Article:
Patty Horton will be remembered

Published 10:09 pm Friday, January 2, 2009

Patty Horton was a cultured pearl in Demopolis, a Renaissance woman who helped bring literature and the arts to her adopted hometown.

Those who did not know her have enjoyed — or should take the time to enjoy — the many things around town that she has played a hand in: the Canebrake Theater, the Demopolis Public Library and several other educational and enriching ventures.

An award-winning poet and author, Horton was active in the First Presbyterian Church and was involved in many other civic functions, especially those involving education and the arts.

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“Patty and her husband, C.W., were among the first people with the Canebrake Players,” said Ann Parsons, who has been with the community theater program for a number of years. “She was just a really neat lady. She was so gracious to everybody.

“The only time I got to work with her in a play was with ‘Tom Sawyer,’ one of the children’s productions. She was just great — so smart. C.W. used to run the lights, and he’d build steps, and he was onstage, too.”

Parsons said that Horton enjoyed acting and also worked with publicity for the theater company.

“She was so wonderful onstage,” Parsons said. “She really was. She was well-read, learned; she wrote poetry herself and shared it with so many people. She was in ‘Arsenic and Old Lace,’ ‘Tom Sawyer,’ ‘Sunday’s Child’ — she was just in so many plays.

“Two years ago, she called me one Sunday and asked me if I was going to try out for a play, and I had a fever virus, and she wanted me to take her to the play and try out for it. She did try out for it, and I think they cast her, but she was having health problems then, and she decided she couldn’t do it, but she loved it, and she always enjoyed the plays. Sweet lady.”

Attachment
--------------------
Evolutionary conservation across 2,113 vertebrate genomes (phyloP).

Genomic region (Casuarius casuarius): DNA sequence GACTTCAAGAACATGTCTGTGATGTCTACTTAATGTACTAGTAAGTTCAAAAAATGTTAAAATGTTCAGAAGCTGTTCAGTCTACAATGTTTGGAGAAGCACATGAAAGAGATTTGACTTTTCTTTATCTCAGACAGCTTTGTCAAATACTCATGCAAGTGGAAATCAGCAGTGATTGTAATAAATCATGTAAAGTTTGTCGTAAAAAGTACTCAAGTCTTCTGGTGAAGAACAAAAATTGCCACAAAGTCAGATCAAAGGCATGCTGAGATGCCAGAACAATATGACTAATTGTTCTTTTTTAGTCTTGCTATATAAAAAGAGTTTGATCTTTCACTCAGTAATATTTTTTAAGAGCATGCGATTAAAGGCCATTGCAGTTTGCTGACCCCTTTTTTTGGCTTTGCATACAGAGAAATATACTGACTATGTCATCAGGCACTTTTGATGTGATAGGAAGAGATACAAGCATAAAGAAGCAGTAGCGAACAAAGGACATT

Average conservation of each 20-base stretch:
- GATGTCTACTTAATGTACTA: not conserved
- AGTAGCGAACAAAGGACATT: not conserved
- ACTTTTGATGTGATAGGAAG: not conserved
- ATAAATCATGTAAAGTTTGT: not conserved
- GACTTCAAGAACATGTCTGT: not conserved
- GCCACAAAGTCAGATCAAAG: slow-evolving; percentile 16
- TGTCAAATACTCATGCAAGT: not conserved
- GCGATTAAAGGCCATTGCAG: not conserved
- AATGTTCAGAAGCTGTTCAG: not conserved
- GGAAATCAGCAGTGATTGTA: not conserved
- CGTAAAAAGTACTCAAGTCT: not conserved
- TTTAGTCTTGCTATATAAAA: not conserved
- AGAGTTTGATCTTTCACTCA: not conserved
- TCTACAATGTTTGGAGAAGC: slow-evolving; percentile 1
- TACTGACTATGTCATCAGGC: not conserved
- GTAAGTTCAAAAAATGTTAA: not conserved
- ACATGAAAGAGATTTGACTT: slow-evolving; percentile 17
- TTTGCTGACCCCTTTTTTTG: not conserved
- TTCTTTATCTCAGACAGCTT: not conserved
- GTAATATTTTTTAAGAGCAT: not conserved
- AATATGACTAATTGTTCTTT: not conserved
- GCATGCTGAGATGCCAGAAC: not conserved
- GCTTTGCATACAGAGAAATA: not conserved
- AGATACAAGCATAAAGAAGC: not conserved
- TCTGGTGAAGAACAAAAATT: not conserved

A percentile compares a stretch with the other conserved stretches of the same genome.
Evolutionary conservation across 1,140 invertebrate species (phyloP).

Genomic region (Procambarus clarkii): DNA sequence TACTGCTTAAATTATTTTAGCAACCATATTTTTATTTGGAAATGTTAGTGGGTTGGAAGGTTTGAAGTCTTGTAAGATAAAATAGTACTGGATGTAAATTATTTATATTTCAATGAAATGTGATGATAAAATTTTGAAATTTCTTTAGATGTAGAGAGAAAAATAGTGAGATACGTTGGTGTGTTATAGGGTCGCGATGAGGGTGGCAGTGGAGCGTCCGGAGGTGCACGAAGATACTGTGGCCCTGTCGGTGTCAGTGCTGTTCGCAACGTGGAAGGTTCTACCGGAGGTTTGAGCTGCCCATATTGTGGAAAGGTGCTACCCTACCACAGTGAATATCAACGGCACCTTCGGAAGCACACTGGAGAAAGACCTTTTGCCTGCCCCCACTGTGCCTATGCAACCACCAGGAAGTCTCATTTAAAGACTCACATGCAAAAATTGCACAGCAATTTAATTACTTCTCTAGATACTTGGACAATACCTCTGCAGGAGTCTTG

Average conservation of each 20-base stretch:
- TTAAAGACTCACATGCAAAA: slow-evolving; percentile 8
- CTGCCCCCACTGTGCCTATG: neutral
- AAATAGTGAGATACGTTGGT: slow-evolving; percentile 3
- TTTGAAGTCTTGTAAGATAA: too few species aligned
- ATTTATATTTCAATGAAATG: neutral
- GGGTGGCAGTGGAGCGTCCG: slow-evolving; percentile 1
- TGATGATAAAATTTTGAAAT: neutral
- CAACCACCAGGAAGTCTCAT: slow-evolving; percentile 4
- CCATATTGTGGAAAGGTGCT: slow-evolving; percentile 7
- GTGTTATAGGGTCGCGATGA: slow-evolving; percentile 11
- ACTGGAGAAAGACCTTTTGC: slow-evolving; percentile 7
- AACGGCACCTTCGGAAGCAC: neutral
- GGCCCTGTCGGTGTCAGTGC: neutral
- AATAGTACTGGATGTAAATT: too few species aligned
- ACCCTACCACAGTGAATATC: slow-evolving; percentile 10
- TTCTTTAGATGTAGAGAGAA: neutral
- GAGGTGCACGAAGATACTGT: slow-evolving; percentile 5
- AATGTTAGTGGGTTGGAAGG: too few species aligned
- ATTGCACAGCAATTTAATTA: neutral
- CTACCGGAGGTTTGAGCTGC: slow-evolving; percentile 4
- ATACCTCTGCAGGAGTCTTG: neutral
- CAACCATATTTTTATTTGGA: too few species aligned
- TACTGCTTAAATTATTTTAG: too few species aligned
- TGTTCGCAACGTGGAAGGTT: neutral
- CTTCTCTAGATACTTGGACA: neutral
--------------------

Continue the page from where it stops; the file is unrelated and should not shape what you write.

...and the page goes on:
The Hortons also were active with the Demopolis Public Library through the Friends of the Library organization.

“She was wonderful, from her personality down to her peanut butter fudge!” said Connie Lawson, the library’s circulation manager. “She was absolutely wonderful. She was a member of the Colonial Book Club.

“When I first started working here, she and her husband, Mr. C.W., were instrumental with whatever we did at the library. One thing I remember about him was his wanting to use the computers. He could barely even walk into the library, but he wanted to sit there and learn whatever it was these computers were all about.”

Lawson said that Patty Horton became closer to the library after her husband of 55 years passed away.

“Once or twice a week, she would come in,” Lawson said. “She was a really, really sweet person. She’s going to be deeply missed.”

“We were in the Colonial Book Club,” said Betty McCormick. “She had held all of the offices, but I guess you would say she was our ex officio parliamentarian. Whenever anybody had any questions, they would always go to her!”

The Hortons traveled often, taking part in elderhostels, which are educational tours in the United States and abroad.

“They would stay in dorm rooms and sometimes, in kind of a motel,” said Alma Sheppard. “She and C.W. loved to travel, and they did a lot of trips.

“She was also really interested in the school foundation. She started a memorial fund there for her husband, and a lot of people contributed to that in honor of Patty.”

Many of her friends marveled not only at Patty Horton’s intelligence but also at the size of her heart.

“I can tell you how generous and hospitable and open and warm-hearted she was towards Cloyde and myself,” said Lee Williams, speaking about her husband, Cloyde. “We had a wonderful relationship.

“She would have us for birthday dinners — anything to say to us and other people, anyone she met, how special they are to her. She truly loved people. She was not judgmental or critical.”

“She did so many things for other people and consoled them all,” McCormick said. “She was just a brilliant, sweet person.”

Patty Horton spent the last 40 of her 83 years in Demopolis. An intellectual beyond comparison, an accomplished poet and writer with a love of the arts and her fellow human beings, she has led an enriching life and has left an indelible mark on the education and the arts of this city.